QUEENS, NY – John H. Durham, United States Attorney for the District of Connecticut, announced that a federal grand jury in Hartford returned an indictment today charging JHANANNIE SINGH, also known as “Jasmine” and “Sharmala Persaud,” 51, and GLEN CAMPBELL, also known as “Nick,” 39, both citizens of Guyana residing in Queens, New York, with offenses relating to the theft of numerous U.S. Savings Bonds from an elderly woman who had purchased the bonds for her grandchildren and other family members.
As alleged in court documents and statements made in court, Singh stole numerous U.S. Savings Bonds from an elderly woman for whom she provided home health services. The victim had purchased the bonds for her grandchildren and other relatives. After the victim died, Singh contacted Campbell, who enlisted the help of another individual to redeem the stolen bonds at a financial institution and provide Singh and Campbell with a portion of the proceeds. Between October 2020 and January 2021, as part of an undercover investigation, law enforcement coordinated the purchase of more than 100 savings bonds, with face values ranging from $50 to $1,000, from Singh and Campbell. Campbell traveled to Connecticut to complete the transactions.
Singh and Campbell were arrested on criminal complaints on January 29, 2021. They are released on bonds in the amount of $250,000 and $100,000, respectively.
The indictment charges Singh and Campbell with one count of conspiracy, an offense that carries a maximum term of imprisonment of five years; three counts of exchanging, receiving, or concealing stolen U.S. Saving Bonds, an offense that carries a maximum term of imprisonment of 10 years on each count, and one count of transportation of stolen property, an offense that carries a maximum term of imprisonment of 10 years.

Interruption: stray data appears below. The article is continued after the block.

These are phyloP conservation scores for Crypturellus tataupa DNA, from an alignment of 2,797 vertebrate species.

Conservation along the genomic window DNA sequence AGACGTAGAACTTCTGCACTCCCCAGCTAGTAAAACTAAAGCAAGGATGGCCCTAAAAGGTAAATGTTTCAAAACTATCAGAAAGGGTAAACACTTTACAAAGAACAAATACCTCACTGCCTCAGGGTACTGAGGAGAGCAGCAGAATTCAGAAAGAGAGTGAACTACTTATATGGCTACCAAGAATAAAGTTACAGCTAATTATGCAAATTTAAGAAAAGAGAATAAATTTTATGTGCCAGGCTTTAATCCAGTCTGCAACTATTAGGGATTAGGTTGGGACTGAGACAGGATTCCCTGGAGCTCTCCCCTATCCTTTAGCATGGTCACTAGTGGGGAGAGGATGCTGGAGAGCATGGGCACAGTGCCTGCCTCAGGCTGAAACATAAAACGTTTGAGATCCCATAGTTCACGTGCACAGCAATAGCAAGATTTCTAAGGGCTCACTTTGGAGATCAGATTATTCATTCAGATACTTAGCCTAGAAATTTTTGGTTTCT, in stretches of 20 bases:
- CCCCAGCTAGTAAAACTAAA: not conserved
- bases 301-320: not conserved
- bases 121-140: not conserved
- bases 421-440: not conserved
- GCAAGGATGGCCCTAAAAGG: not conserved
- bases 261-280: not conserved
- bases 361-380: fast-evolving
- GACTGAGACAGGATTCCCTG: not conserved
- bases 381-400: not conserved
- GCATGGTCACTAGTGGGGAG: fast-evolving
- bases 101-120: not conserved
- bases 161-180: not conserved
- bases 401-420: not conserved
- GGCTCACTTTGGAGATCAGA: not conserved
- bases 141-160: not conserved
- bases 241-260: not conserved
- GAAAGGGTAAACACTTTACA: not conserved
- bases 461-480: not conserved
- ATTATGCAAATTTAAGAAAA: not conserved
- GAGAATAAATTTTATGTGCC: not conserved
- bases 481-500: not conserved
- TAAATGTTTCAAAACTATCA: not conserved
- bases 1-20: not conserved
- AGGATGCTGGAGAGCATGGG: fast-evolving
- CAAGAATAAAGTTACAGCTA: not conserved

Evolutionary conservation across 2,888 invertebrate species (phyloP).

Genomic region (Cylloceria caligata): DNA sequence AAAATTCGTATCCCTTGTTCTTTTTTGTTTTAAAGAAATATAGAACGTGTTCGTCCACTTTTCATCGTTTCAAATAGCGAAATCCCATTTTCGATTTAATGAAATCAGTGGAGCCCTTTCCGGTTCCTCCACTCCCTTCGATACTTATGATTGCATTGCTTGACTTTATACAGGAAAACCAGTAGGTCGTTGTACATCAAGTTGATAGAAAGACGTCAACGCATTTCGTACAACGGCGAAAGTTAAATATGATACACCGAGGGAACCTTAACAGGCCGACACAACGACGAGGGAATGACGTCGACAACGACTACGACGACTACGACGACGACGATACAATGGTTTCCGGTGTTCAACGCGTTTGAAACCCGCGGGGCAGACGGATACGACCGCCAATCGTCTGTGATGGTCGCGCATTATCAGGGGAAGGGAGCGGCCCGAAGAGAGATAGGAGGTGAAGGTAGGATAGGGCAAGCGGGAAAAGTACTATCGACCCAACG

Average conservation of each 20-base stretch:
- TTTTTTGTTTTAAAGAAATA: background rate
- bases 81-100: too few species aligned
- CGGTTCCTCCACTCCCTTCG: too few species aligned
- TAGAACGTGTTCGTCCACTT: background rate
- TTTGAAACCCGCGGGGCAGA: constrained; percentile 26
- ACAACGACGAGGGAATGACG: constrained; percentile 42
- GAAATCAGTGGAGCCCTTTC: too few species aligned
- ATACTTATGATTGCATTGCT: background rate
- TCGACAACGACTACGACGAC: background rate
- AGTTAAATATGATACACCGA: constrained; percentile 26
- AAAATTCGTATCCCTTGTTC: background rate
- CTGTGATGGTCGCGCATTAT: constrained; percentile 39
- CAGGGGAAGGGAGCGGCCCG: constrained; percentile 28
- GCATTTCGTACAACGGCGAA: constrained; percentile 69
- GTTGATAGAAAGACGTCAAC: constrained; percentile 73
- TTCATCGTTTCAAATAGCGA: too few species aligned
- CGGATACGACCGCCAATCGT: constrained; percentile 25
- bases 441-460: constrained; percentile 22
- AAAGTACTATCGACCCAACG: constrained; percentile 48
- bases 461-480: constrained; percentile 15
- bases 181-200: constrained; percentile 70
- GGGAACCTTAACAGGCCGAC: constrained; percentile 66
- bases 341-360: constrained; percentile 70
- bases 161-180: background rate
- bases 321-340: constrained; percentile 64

U.S. Attorney Durham stressed that an indictment is not evidence of guilt. Charges are only allegations, and a defendant is presumed innocent unless and until proven guilty beyond a reasonable doubt.
This matter is being investigated by the Federal Bureau of Investigation and the Drug Enforcement Administration. The case is being prosecuted by Assistant U.S. Attorneys Tara E. Levens and Michael S. McGarry.
The Justice Department has established a National Elder Fraud Hotline to provide services to seniors who may be victims of financial fraud. The Hotline is staffed by experienced case managers who can provide personalized support to callers. Case managers assist callers with reporting the suspected fraud to relevant agencies and by providing resources and referrals to other appropriate services as needed. When applicable, case managers will complete a complaint form with the Federal Bureau of Investigation Internet Crime Complaint Center (IC3) for Internet-facilitated crimes and submit a consumer complaint to the Federal Trade Commission on behalf of the caller. The Hotline’s toll-free number is 833-FRAUD-11 (833-372-8311).